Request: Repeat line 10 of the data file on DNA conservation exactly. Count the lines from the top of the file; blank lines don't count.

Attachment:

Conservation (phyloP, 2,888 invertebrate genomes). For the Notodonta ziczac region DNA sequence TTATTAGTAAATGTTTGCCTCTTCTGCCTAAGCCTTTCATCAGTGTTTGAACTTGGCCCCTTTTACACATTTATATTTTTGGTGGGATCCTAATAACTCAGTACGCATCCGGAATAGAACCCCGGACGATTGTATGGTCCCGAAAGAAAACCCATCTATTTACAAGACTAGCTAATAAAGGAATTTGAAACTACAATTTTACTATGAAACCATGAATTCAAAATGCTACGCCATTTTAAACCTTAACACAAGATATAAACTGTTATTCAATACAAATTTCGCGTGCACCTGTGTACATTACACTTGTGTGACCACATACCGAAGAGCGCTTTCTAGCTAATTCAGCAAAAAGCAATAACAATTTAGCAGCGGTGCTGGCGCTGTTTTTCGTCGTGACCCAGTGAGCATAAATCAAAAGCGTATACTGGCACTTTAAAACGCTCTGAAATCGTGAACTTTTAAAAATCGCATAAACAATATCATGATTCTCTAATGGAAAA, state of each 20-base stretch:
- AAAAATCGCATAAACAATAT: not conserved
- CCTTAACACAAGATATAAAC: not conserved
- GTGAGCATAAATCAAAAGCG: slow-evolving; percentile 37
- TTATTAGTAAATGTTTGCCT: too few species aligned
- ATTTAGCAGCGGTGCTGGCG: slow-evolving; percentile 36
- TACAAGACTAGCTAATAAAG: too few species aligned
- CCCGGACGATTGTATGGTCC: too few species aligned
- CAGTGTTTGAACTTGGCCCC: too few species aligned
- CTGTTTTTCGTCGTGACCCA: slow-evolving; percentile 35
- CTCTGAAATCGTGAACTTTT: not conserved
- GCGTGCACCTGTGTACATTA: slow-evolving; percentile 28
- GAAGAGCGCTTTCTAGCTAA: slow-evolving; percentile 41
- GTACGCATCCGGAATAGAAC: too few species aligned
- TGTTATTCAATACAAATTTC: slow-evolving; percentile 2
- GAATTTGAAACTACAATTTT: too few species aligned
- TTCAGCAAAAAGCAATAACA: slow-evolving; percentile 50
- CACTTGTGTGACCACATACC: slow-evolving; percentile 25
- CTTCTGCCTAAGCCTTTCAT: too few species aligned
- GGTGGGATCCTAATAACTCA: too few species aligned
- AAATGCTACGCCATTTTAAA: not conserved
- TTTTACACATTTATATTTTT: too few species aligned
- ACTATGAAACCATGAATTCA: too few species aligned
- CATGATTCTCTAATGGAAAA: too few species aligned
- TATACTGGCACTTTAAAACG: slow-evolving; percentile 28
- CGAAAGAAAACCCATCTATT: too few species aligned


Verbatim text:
- CTGTTTTTCGTCGTGACCCA: slow-evolving; percentile 35